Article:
Chilling Citizen Participation

( – promoted by Sue Prent)


I received an email from Anne Donahue this morning (March 12), stating that she was “unaware of any messages she has received from [me] that did not get a response.” So I dutifully dug through old emails at any account that I may have used to contact her, and I was unable to find any instance where Anne didn’t respond to me. I’ve changed the language below to reflect this.


In a recent Front Porch Forum post, email newsletter, and newspaper article, one of my representatives in the legislature, Rep. Anne Donahue, noted that she refused a request for a copy of email communications (in this case, with a lobbyist) on principle.

Before I weigh in, I want to briefly share where I’m coming from. My “day job” is doing research and teaching in the fields of computer science and computer security at Norwich University. I consider myself an advocate of personal privacy and have shared my extremely strong feelings about the recent disclosures of the NSA’s behavior in a number of places, including on statewide television.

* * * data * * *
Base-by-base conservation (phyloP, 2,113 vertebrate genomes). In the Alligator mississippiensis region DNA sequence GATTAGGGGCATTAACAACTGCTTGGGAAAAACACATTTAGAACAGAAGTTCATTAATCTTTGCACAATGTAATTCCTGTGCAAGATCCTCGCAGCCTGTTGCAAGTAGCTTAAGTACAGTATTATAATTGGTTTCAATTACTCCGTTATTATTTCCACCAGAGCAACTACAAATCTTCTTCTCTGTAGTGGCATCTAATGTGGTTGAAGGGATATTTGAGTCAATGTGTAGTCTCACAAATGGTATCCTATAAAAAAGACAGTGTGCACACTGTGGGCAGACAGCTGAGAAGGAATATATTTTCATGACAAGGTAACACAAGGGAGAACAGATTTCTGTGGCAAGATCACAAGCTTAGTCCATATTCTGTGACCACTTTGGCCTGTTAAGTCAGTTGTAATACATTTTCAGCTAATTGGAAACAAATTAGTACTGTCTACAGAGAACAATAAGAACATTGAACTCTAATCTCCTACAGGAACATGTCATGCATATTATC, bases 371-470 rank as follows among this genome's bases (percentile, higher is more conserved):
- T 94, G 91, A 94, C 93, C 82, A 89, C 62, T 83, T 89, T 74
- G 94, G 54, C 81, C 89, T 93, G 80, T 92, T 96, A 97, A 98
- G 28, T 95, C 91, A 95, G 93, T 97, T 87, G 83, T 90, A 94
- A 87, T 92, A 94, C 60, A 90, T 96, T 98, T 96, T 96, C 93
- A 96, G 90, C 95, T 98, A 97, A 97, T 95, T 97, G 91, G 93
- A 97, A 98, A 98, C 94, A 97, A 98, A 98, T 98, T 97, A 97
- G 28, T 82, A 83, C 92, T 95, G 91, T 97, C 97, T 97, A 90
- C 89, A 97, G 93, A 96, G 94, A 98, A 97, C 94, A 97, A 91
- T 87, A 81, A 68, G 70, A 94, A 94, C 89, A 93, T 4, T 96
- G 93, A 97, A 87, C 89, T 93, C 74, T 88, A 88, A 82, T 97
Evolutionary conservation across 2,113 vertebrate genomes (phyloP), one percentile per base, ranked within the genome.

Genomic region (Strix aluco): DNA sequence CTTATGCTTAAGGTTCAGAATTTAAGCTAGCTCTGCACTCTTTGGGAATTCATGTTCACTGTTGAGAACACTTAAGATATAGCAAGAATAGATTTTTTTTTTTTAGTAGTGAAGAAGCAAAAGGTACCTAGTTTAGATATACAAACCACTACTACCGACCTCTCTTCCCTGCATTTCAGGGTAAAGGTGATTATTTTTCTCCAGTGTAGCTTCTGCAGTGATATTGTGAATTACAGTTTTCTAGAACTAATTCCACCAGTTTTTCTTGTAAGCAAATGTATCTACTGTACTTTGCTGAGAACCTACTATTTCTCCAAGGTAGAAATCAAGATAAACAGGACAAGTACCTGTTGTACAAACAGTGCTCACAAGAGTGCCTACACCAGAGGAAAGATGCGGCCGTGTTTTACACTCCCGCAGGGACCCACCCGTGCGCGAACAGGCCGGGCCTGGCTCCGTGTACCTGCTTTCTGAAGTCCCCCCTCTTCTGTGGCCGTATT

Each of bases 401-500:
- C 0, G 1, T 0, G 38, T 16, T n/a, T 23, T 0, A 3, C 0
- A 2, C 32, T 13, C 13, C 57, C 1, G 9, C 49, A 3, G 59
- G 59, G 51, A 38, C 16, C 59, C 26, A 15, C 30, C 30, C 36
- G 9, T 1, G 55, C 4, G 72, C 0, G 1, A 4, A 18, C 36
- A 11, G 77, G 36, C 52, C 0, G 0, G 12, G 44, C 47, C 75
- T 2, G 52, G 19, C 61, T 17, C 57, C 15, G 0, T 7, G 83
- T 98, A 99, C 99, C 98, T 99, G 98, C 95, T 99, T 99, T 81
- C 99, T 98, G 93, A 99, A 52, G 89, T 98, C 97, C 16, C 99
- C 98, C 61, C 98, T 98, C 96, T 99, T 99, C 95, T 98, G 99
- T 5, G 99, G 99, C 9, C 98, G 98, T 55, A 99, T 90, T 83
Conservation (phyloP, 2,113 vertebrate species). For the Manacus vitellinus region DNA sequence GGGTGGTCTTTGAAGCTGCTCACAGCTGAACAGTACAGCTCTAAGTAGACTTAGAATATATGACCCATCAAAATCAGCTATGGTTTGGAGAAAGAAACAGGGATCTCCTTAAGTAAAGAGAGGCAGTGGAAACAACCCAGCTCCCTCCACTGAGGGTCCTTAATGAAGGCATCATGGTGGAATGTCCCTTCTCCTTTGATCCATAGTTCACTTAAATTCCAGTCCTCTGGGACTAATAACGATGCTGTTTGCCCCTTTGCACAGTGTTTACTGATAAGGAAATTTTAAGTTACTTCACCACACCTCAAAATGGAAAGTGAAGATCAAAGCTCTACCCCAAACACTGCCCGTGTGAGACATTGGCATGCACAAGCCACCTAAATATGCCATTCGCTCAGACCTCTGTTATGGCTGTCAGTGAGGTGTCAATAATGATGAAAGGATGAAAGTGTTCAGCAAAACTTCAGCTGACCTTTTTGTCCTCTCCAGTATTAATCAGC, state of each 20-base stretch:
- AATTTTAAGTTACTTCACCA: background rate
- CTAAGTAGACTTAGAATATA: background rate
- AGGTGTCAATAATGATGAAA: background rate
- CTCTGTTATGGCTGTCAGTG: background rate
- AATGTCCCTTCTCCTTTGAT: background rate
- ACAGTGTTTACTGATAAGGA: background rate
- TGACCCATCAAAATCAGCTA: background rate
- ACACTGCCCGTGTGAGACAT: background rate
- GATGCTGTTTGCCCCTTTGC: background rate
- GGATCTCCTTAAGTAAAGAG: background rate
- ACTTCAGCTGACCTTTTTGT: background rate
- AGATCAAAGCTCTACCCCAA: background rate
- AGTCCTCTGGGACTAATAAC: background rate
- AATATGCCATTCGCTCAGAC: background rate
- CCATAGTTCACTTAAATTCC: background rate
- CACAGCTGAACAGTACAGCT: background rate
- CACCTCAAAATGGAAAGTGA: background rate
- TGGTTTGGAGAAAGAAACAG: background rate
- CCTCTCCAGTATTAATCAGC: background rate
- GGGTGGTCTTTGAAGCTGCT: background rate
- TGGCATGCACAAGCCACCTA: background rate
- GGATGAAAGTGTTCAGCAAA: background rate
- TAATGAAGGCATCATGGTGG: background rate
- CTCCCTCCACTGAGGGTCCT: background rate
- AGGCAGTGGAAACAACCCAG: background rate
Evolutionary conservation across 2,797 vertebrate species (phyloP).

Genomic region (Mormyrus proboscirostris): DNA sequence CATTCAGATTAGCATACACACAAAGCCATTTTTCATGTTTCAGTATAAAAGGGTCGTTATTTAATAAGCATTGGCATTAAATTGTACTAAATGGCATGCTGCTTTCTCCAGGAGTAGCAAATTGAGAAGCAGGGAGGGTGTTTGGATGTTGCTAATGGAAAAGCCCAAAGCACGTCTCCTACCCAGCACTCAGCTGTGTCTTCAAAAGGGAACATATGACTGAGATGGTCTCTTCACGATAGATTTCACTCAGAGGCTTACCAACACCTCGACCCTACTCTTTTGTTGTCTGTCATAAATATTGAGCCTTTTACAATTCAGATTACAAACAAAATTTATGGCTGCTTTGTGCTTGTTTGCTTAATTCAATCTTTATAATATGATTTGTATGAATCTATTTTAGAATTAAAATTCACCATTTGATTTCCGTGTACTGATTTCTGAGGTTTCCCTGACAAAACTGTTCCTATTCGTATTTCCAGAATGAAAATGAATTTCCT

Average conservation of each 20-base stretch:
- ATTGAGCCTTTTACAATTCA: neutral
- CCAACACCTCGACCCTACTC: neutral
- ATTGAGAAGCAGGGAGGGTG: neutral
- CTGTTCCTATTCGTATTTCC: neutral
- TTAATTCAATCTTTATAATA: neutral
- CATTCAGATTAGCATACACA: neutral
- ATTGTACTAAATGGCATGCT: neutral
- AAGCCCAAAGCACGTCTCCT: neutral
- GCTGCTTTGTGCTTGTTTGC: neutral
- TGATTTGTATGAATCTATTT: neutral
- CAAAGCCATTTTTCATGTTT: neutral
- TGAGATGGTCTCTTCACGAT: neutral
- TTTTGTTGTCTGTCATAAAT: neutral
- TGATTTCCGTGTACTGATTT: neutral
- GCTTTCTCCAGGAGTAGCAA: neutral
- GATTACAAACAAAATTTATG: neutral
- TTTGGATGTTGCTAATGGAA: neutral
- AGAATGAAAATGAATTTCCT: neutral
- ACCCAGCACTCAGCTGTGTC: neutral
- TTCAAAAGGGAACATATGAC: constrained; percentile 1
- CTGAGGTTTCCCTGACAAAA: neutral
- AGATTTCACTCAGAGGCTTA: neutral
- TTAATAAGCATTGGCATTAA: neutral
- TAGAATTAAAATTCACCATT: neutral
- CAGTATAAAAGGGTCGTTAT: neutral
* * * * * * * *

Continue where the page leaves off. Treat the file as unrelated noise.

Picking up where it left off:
On the other hand, I am also an advocate of open, transparent, and responsive government. While there are a number of exemptions in Vermont’s transparency laws, I profoundly disagree with Rep. Donahue’s stance that this communication is or should be exempt. Beyond my job at Norwich, I am also on the Selectboard for the Town of Berlin, which means my communications related to Town business are subject to the same Public Records Law. I can’t think of any particular email that I have received from a Berlin resident that would be exempt from release, should someone ask for it. Indeed, my expectation that such emails are publicly available is spelled out at the bottom of every email I send from that account: